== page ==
Sometimes life is full of amazing little surprises, though it takes a bit of looking to find the best ones. For those of you who have read my column for many years, you might recall that my family endured a house fire in the winter of 2000.
It will soon be two years ago that my husband was injured in a car accident when a woman ran a stop sign and turned his full-size truck completely around in the road, fracturing a vertebrae in his mid-back.
Each day we wander the Vermont woods for an hour or two. I love the leave-taking, the sound of the goats’ bells. Herding is a way of doing something while doing nothing; it asks only for one’s presence, awake, watching animals and earth. Wind rakes the trees. Clouds float shadows through the grass. – By […]
After my recent Farm and Dairy column in which I dreamed of joining Diane, Peggy, Kathy and Janet as the fifth singing Lennon Sister, I received more comments and compliments than I’ve had in a very long time.
I was in the early grades when we started studying the states, and I was offended that the brightly colored symbols on the state of Ohio carried crops and general livestock, but dairy wasn’t given top billing. Since we lived our lives around milking times every day of the year, I somehow thought that defined […]
At the ripe old age of 8, I decided I wanted to be one of the Lennon sisters.
By JUDITH SUTHERLAND Farm and Dairy columnist When the sunshine warms the golden curls of the golden boy, there is a halo of blessing that burns brightly for those who share the journey. There is nothing quite like the joy of having a sweet little 1-year-old on your lap, rocking him to sleep after a […]
“He was a success because he studied the business with great care and was able to give a logical reason for everything he did. It was his profound belief that every farmer should improve his land and leave it in better condition than when he found it.” — Rachel Peden, writing of an ancestor in […]
If Emerson had not lived and died in the 1800s, I would have sworn he was writing his success credo about Bill Cameron. Cameron takes the very first one of these points and lives it full-tilt.
(Editor’s note: With a busy season and remodeling projects under way, guest columnist and fainting goat Ms. O’Malley is taking a turn filling in for Judith Sutherland this week.) My name is O’Malley. I would like to start this story with, “when I was just a kid…” but that would be too easy. I was […]
“We are each feeling quite alone and low now. For what is a home without a mother?” — Alexander Smalley, 1894 Part III The next best thing to a diary has proven to be a series of annual ledger books kept by my paternal grandmother, given to me by my father. Record keeping The fragile […]
The regret of never having had the opportunity to meet my paternal grandmother has always been with me, but the sense of loss has become stronger as I have grown older.
“My mother was deeply conscientious, hopeful, loyal. The land on our farm was beautiful, full of adventure, beckoning. The life there must sometimes, though, have been a heartache to the woman who had the responsibility of feeding, doctoring, inspiring and disciplining a family of nine plus the resident hired men, and all without any of […]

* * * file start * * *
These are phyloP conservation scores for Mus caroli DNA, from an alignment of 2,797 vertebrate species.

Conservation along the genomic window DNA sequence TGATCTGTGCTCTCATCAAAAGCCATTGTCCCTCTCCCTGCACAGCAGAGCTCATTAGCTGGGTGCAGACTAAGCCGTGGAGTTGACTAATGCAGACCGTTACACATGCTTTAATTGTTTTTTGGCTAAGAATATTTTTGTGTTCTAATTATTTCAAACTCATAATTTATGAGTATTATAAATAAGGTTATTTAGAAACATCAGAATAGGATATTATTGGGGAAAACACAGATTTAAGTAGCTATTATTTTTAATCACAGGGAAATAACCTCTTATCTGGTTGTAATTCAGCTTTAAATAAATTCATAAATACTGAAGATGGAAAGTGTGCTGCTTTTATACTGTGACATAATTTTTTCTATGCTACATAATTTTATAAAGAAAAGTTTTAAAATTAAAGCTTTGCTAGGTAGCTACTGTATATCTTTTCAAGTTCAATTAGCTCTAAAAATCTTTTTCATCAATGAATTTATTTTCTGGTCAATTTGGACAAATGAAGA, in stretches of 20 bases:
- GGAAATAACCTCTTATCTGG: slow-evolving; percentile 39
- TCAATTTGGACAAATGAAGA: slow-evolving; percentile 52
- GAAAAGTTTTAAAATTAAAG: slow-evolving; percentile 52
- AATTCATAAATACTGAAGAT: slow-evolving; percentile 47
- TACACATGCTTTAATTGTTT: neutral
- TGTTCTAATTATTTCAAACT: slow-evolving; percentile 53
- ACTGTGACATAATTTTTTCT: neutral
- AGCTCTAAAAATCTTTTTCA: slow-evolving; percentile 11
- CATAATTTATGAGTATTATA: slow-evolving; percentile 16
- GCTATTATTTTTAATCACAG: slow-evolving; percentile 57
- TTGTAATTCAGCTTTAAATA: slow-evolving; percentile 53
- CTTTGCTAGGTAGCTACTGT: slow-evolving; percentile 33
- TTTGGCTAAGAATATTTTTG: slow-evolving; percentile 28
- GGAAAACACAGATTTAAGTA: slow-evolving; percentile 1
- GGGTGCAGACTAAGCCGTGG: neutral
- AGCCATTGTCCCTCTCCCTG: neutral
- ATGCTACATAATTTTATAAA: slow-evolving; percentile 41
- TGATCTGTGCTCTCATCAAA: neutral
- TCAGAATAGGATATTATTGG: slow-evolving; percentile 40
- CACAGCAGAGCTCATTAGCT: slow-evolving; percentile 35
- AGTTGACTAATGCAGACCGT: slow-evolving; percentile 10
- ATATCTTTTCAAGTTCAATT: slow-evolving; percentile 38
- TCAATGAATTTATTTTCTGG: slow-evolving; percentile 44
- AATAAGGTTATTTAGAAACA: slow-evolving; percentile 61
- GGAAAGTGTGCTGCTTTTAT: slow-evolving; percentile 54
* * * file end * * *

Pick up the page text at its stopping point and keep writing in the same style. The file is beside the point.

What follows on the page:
Must the jury in a murder trial be exposed to public scrutiny, each individual named and questioned by the media? Until one has stood in the shoes of a juror, it seems harsh to demand that spotlight be shined on each of them.
Life is full of surprises, each one a chapter in the book that spices up a life. For me, one of the greatest surprises of the year was my son being asked to photograph a June wedding in Big Sky, Mont. Better yet that he was healthy and strong enough to happily accept the job. […]
Mooreland, Indiana, was paradise for a child — my old friend Rose and I have often said so — small, flat, entirely knowable. When I say it was small I mean the population was three hundred people. I cannot stress this enough. People approach me to say they, too, grew up in small towns and […]
While moving my little herd of fainting goats from their pen in the old bank barn, my pair of English Shepherds decided they would help me with the job. I had Blossom on a lead rope, easily moseying along, curious to see where I was taking her. She had her eye on the big pasture ahead, and the rest of my goats followed along like the herd animals they are.
All of his adult life, 32-year-old Randy has been working toward the goal of owning a farm. He and his wife bought 32 acres and built their house, hoping to later sell that land and buy his old family farm back with whatever profit they could gain.
A connection to a plot of ground is difficult to explain to others who have never experienced it, but for a dyed-in-the-wool farm kid, it needs no explanation.
Everyone has a story to tell, and once in awhile you meet someone who carries that story with such reverence that it serves as a simmering pot in which the foundation to reach a goal grows stronger with each passing year.